The ruin of the Mexican peasantry is not simply, or mainly, due to the recent shift by the ruling PRI to the callous policies of neo-conservative economics, however. Rather, the neo-conservative policies are accelerating a process that has long been going on. They are expediting the destruction of small peasant agriculture by the development of capitalism in Mexico. Even the development of an extensive “ejido” system of agricultural co-ops in Mexico beginning with the reformist presidency of Lazaro Cardenas in the mid-1930’s, while providing some welcome relief for land-starved peasants, could not stop the general tendency of capitalism to ruin small peasant farming. Indeed, the small peasant production carried out through the ejidos eventually led to the development of capitalist relations and the growth of class polarization among the peasantry.

The demands of the poor peasants for relief, whether they are in the ejidos or not. are necessary to fight for. But portraying the ejidos as the way to achieve general prosperity for the peasantry means creating a harmful illusion. Ultimately, it means prettifying the capitalist relations that have developed within the ejidos. Nevertheless, it is quite fashionable in the left to promote panaceas about agricultural co-ops. The Zapatista leaders, organizers of the heroic revolt in Chiapas, consider the further development of the ejidos as the main social measure necessary to provide the good life to the peasantry. The liberal and reformist left often portrays the ejidos as some sort of semi-socialist cocoon shielding the peasants from capitalism. Indeed, even reformist representatives of the Mexican capitalist class, like presidents Lazaro Cardenas in the 1930s or Echeverria in the 1970’s, were not above portraying the government-aided ejido system as a blow to the capitalism and imperialism.

But studying what happened to the peasantry during the last 60 years of extensive ejido development in Mexico reveals quite another picture. Rather than an idyllic harmonious life within the ejidos. we see that even with the improvements they brought to the landless peasants, in the end there remained widespread inability to eke out a living on the tiny ejido plots. We see that after a time, the better off ejido farmers becoming exploiters of their fellow ejido members and other landless impoverished peasants. Though until recently it was illegal to sell ejido land (as it was state land given over for use by the peasant farmers), economic conditions forced many ejido members to legally or illegally rent out their land to others on the ejido or to rich private interests. The last six decades show that even in co-ops the small farmer cannot, with rare exception, compete in the market place against the resources of the big capitalist farms be they Mexican or foreign-owned. This development of capitalist relations in agriculture has revamped the class structure of Mexico, driving millions of peasants off the land and converting them into wage-slaves in industry and driving them to the slums of the cities. As well, a sizable army of rural proletarians (wage-workers) has been created along with an enormous group of semi-proletarians who earn much of their income from wage-work while retaining their small subsistence plots. Capitalism has ravaged the Mexican peasantry, despite and through the ejido co-ops. But to the extent it has proletarianized the peasantry, Mexican capitalism has created further conditions for the potential development of the class struggle that will eventually bury it.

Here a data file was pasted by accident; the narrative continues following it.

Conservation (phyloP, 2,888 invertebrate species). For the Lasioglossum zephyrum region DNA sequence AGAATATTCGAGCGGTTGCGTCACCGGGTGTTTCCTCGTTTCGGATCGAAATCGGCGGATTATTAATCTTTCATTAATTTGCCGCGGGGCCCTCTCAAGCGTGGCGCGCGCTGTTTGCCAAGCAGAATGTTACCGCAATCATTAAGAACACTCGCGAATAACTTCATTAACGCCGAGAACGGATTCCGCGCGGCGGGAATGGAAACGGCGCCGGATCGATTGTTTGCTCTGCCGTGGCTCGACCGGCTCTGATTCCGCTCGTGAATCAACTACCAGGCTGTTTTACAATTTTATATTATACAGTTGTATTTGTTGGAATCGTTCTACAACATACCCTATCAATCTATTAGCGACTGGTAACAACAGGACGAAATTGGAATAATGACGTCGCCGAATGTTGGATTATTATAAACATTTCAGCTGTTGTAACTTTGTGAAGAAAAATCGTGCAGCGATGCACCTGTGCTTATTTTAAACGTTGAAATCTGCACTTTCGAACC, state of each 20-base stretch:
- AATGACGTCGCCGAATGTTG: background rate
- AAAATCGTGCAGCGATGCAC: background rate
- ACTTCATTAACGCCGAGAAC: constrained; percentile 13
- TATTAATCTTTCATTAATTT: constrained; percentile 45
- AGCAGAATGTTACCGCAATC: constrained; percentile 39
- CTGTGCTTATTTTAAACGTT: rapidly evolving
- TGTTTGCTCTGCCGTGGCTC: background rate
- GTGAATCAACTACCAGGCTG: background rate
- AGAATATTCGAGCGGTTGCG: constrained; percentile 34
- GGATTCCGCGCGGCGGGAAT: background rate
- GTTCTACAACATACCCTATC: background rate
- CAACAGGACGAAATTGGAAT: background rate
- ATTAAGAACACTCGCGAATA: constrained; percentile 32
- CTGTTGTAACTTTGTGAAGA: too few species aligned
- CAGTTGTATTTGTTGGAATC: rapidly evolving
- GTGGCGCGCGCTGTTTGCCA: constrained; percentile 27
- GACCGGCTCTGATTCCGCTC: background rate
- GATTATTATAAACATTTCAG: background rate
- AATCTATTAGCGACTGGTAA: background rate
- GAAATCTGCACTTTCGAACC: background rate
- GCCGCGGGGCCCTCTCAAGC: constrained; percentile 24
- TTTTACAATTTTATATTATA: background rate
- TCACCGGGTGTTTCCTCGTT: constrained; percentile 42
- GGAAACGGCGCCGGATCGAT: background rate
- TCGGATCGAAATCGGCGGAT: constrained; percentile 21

The extent of ejido co-op development

The Mexican revolutionary period beginning in the second decade of this century destroyed the dictatorship of Porfirio Diaz. Diaz accelerated the dispossession of the communal farm lands of the Indians and granted large parts of the country’s land to big Mexican landowners and U.S. and other foreign capitalist interests. This resulted in swelling the ranks of the landless peasantry and fueled the demand for land reform that was one of the main battle cries of the revolution. The aftermath of the revolution, however, ushered in governments more interested in placating the rich elite than in satisfying the demands of the masses. While official land reform crawled along, the peasants waged fierce struggles against the big landowners throughout the 1920s and early 30s.